Diabetes, Hypertension, and the Eyes

Diabetes mellitus is a disease that causes an higher elevation of blood glucose level than normal due to abnormality in the functioning or production of insulin by the pancreas. Diabetes affects smaller blood vessels in our body, especially in the eyes, heart, brain, and kidneys.

The effect of diabetes in the eyes can present as simple redness of eyes, blurring of vision, patchy spots while viewing any object, decrease in vision, or complete loss of vision. These symptoms can be due to infection of the eye, glaucoma, cataract, or diabetic retinopathy.

With changes in lifestyle, such as more sedentary habits and urbanization, diabetes mellitus is on the rise in Nepal, that also, more in the urban communities of the country.

According to the World Health Organization, diabetic retinopathy accounts for 4.8% of the total of 37 million blind in the world. The prevalence of diabetes among urban people aged 20 years and above seems to be 14.6%, and 19% among people aged 40 years and above in urban Nepal. One research found that 50% of diabetic patients on treatment for diabetes were not aware about diabetic retinopathy. Therefore, awareness regarding eye being involved in diabetes mellitus needs to be emphasized, so that visual impairment due to diabetes can be prevented.
The only way to prevent diabetes from affecting the retina is to control blood sugar and increased blood pressure, and recognize and deal with the risk factors. Internal risk factors are age, duration of diabetes, hypertension, serum lipids, nephropathy, and pregnancy. Similarly, external risk factors are uncontrolled diabetes, smoking, alcohol, and contraceptive pills. Ocular risk factors are asteroid hyalosis and cataract surgery, while myopia and posterior vitreous detachment seem to protect the eyes from diabetic retinopathy.

Diabetes can always increase the chance of infection in the body as a whole, as it decreases the immunity of a person. There is always increased risk of having frequent stye, blepharitis, and conjunctivitis in a person with diabetes. People with diabetes are also likely to have increased prevalence of dry eye. If blood sugar is not controlled, minor trauma to cornea can result in corneal ulcer, and healing will be delayed for a longer time than in non diabetic population. Uncontrolled blood sugar level can also cause diabetic cataract even at a younger age.
The most dreaded and visually incapacitating complication is diabetic retinopathy, in which the retina is involved. If timely diagnosis and treatment of diabetic retinopathy is not done, the person can lose sight. Therefore, timely and adequate laser treatment, or intravitreal injection of anti vascular endothelial growth factor, or even surgery can help in saving or restoring vision in patients with diabetic retinopathy.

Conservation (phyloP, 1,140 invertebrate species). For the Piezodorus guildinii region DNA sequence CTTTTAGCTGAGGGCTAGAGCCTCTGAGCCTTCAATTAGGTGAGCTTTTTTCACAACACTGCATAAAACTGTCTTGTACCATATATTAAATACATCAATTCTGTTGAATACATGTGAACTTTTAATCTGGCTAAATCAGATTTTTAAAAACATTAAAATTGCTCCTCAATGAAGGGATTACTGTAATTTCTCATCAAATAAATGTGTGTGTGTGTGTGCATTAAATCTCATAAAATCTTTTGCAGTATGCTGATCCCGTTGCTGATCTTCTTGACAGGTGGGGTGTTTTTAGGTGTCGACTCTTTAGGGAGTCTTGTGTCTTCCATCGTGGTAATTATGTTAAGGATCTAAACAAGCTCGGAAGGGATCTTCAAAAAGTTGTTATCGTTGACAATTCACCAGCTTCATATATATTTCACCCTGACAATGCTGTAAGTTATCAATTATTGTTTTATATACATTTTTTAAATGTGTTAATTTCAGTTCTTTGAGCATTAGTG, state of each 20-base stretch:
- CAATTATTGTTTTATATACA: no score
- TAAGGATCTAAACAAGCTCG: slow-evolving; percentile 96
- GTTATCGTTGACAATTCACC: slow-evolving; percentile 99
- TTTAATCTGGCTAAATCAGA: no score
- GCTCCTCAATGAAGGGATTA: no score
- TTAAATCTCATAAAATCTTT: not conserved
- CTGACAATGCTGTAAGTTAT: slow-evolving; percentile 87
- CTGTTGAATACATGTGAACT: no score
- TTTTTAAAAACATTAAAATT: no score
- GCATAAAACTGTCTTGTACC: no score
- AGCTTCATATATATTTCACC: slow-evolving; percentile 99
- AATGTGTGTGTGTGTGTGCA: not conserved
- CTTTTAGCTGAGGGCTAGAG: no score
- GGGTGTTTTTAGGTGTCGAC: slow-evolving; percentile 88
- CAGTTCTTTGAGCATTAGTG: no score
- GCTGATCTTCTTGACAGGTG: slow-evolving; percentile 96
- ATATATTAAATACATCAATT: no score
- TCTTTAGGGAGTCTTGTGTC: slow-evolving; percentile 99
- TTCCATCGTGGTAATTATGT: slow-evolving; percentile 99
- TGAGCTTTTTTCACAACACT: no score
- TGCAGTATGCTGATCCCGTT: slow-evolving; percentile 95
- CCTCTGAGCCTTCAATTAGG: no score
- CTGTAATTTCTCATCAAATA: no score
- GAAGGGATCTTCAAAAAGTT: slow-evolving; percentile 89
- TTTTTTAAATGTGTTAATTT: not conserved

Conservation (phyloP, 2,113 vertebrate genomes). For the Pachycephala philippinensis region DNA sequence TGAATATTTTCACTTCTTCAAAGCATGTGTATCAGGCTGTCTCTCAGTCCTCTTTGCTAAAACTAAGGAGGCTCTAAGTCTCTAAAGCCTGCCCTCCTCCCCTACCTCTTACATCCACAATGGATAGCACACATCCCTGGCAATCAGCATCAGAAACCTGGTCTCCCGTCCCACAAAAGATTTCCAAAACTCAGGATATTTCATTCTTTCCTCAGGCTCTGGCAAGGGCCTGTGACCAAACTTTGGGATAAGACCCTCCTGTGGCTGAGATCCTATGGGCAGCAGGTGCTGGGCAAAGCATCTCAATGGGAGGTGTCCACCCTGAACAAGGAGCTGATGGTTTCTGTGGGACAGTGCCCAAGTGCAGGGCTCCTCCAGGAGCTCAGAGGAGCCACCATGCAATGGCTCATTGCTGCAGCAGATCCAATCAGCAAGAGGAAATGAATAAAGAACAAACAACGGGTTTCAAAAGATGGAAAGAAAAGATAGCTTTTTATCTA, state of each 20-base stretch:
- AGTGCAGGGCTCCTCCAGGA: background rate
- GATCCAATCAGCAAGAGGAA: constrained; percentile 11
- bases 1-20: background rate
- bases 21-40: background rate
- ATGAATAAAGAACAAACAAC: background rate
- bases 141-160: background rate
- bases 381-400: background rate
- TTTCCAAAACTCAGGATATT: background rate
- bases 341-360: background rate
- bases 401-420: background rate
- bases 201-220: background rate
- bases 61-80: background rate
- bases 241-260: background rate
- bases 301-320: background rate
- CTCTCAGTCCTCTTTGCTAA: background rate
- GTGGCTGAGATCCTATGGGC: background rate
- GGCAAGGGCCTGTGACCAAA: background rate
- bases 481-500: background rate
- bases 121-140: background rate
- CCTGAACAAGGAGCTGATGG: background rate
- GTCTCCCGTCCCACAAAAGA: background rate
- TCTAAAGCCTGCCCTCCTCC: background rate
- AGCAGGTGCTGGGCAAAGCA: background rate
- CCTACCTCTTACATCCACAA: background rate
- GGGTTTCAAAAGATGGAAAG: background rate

Some people think that as their blood glucose level is controlled, they will not have complications of diabetes. But, regarding retinopathy, even if the blood glucose is controlled, it is the duration of diabetes mellitus that is the major risk factor for developing diabetic retinopathy. Apart from that, if the kidney is involved due to diabetes, there is more likelihood for the retina to be involved. The more the risk factors, more is the chances of the eye being involved due to diabetes mellitus.

Most of the time, early changes in eyes due to diabetes have no symptoms. Even then, a person with diabetes needs to be screened for diabetic retinopathy at least once a year. Taking a balanced and low-calorie diet, stopping smoking and heavy drinking, and enough physical exercise can help in diabetic control.

According to the WHO, when blood pressure is increased above normal (≥ 140 mmHg of systolic and ≥90 mmHg of diastolic) it is known as hypertension. Among South Asian countries, Nepal reported the highest proportion of hypertension people, i.e. 33.8 percent. Globally, nearly eight million people lose their lives every year due to high blood pressure. When high blood pressure is not treated or controlled, it increases the risk of heart attack (myocardial infarction) or brain attack (stroke), or can damage the kidneys and eyes. Usually, a person with high blood pressure has no symptoms, but some may have symptoms like headache, shortness of breath, or nose bleed. Increasing age, family history, obesity, lack of exercise, smoking, increased salt intake, alcohol, pregnancy, and diabetes are the other risk factors for hypertension.

In the eyes, uncontrolled blood pressure can cause subconjunctival hemorrhage, vitreous hemorrhage (bleeding within the eyes), central retinal vein occlusion, central retinal artery occlusion, hypertensive retinopathy, and hypertensive maculopathy. If a person is suffering from both hypertension and diabetes, there are chances of having complications of both. The only way to prevent these two diseases is to adopt a healthy lifestyle, including a healthy diet, not smoking, not drinking alcohol, and doing regular physical exercise. But, once you have the disease, you should not hesitate to take medicine. A simple tablet can save your life.

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